Hypoxemia and tissue ischemia during hemorrhage as well as formation of oxygen and nitrogen radicals during resuscitation promote hyperinflammation and, consequently, trigger severe multi-organ failure (MOF). Individuals diagnosed with stress-related disorders or reporting a life history of psychosocial stress are characterized by chronic low-grade inflammation and a reduced glucocorticoid (GC) signaling. We hypothesized that exposure to chronic psychosocial stress during adulthood prior to hemorrhagic shock increases oxidative/nitrosative stress and therefore the risk of developing MOF in mice.
To induce chronic psychosocial stress linked to mild immune activation and reduced GC signaling in male mice, the chronic subordinate colony housing (CSC) paradigm was employed. Single-housed (SHC) mice were used as controls. Subsequently, CSC and SHC mice were exposed to hemorrhagic shock following resuscitation to investigate the effects of prior psychosocial stress load on survival, organ function, metabolism, oxidative/nitrosative stress, and inflammatory readouts. An increased adrenal weight in CSC mice indicates that the stress paradigm reliably worked. However, no effect of prior psychosocial stress on outcome after subsequent hemorrhage and resuscitation could be detected.
Chronic psychosocial stress during adulthood is not sufficient to promote hemodynamic complications, organ dysfunction, metabolic disturbances and did not increase the risk of MOF after subsequent hemorrhage and resuscitation. Intravenous norepinephrine to keep target hemodynamics might have led to a certain level of oxidative stress in both groups and, therefore, disguised potential effects of chronic psychosocial stress on organ function after hemorrhagic shock in the present murine trauma model.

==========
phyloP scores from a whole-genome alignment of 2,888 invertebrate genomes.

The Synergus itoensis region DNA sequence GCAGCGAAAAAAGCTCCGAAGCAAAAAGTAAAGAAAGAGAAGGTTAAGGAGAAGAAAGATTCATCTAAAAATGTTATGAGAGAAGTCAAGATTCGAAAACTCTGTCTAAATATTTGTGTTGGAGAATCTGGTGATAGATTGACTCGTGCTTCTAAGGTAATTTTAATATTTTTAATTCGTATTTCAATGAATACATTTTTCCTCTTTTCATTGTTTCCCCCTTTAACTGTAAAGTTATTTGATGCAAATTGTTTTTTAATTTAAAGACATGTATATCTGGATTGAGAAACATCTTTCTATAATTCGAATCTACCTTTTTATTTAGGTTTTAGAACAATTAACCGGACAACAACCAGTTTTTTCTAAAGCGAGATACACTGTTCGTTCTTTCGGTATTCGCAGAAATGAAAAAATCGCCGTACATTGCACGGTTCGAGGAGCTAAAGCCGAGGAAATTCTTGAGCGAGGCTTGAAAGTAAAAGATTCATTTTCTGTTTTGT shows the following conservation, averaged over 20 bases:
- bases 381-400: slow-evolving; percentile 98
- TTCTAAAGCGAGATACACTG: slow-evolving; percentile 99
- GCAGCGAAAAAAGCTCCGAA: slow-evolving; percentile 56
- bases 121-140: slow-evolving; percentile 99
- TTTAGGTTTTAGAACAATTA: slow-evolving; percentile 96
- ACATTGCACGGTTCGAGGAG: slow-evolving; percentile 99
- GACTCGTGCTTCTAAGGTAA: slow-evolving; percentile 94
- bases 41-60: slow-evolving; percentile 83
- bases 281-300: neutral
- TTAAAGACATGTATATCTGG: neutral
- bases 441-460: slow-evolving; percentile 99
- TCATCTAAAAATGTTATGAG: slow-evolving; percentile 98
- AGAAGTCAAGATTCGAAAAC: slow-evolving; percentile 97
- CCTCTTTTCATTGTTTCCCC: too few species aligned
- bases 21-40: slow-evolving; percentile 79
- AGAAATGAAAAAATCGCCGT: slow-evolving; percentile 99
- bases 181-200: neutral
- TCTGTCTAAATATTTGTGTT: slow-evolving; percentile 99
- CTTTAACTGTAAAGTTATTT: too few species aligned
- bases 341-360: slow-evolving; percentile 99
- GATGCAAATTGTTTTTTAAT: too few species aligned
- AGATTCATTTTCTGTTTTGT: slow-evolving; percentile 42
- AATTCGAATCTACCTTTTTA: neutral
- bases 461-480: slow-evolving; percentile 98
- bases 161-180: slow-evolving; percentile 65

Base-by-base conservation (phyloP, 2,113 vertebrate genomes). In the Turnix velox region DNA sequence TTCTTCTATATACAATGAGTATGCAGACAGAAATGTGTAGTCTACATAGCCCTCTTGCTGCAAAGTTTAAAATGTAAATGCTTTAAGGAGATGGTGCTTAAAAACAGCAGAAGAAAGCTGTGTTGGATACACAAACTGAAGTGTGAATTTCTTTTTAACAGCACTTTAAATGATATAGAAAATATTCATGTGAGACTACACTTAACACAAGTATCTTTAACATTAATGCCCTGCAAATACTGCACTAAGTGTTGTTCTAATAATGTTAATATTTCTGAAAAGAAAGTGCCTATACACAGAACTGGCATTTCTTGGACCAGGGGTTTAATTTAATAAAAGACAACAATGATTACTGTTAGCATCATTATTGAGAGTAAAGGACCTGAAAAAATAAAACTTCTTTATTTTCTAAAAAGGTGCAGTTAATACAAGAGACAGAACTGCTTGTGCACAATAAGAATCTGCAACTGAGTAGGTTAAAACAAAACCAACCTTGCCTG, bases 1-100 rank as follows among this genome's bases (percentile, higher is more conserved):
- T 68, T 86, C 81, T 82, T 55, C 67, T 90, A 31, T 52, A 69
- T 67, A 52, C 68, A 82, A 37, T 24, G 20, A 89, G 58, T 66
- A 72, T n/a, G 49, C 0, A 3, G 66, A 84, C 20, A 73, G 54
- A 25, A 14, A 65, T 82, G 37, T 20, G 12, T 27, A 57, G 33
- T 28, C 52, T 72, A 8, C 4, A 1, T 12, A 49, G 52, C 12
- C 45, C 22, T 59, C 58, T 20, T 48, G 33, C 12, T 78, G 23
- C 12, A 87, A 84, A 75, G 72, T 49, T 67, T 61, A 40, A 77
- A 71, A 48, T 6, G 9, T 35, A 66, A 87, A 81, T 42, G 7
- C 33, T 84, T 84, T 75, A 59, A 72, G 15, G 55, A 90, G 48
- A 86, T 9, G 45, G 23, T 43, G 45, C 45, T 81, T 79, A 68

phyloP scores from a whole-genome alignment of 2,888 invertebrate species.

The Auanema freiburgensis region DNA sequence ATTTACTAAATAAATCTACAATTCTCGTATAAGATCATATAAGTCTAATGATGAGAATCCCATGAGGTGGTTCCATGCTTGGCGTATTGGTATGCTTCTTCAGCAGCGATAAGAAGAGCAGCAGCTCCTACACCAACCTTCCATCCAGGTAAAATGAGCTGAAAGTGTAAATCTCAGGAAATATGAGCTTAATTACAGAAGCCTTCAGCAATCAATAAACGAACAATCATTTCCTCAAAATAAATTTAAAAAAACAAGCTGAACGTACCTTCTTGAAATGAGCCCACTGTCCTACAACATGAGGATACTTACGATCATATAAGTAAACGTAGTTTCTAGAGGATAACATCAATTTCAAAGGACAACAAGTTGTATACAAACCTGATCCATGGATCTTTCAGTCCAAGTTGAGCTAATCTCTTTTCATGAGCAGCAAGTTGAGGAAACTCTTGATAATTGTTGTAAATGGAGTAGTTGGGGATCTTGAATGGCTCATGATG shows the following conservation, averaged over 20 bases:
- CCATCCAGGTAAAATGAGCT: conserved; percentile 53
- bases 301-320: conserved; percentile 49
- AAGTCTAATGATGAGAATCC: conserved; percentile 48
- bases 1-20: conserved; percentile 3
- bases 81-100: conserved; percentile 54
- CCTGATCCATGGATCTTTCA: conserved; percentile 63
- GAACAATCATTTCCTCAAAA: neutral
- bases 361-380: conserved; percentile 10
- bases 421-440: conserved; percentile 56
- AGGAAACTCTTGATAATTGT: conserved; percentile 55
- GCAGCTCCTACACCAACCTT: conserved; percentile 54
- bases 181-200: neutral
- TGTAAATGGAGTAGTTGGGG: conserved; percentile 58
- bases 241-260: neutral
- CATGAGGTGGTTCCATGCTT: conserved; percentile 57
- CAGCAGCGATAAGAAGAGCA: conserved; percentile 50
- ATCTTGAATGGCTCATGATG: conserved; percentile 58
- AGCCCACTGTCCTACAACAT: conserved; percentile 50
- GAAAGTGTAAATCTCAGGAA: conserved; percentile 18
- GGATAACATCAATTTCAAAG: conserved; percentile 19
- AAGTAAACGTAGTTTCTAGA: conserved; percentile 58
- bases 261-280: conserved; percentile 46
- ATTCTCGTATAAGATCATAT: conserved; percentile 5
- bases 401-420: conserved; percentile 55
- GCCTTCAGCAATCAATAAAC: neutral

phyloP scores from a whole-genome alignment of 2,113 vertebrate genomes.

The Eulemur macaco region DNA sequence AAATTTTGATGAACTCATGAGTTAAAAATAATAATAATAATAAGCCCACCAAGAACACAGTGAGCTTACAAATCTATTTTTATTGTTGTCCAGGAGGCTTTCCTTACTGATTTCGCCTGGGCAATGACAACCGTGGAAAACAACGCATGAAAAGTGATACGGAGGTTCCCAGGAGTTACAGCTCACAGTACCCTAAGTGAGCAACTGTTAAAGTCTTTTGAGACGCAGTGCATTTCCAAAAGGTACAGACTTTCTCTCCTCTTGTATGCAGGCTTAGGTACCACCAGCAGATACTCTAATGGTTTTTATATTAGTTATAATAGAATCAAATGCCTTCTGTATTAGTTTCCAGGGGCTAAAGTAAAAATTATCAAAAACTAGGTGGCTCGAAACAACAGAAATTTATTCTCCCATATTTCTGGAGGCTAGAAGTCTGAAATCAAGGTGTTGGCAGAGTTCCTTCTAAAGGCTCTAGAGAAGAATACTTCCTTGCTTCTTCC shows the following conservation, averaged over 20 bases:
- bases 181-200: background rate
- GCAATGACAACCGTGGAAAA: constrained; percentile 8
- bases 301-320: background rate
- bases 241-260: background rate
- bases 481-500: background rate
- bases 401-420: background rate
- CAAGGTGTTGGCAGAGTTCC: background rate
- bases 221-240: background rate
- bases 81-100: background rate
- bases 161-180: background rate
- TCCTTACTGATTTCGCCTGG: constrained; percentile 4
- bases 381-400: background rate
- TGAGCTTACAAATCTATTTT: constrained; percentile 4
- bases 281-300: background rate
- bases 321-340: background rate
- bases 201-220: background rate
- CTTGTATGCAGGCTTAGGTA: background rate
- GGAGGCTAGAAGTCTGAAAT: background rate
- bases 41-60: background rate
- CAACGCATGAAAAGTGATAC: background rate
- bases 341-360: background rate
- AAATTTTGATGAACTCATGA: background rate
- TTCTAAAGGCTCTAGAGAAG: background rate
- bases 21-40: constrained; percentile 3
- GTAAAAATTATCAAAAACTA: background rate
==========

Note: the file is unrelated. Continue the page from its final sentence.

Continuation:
*Laboratory for Molecular Psychosomatics, Clinic for Psychosomatic Medicine and Psychotherapy, University of Ulm, Ulm, Germany
†Institute for Anesthesiological Pathophysiology and Process Engineering, University of Ulm, Ulm, Germany
‡Department of Anesthesiology, University Hospital Ulm, Ulm, Germany
Address reprint requests to Martin Wepler, Dr. med, Institute for Anesthesiological Pathophysiology and Process Engineering, University of Ulm, Helmholtzstrasse 8-1, 89081 Ulm, Germany. E-mail: email@example.com
Received 15 March, 2018
Revised 14 April, 2018
Accepted 2 June, 2018
DL, UW, SOR, and MW contributed equally to this work.
The authors report no conflicts of interest.
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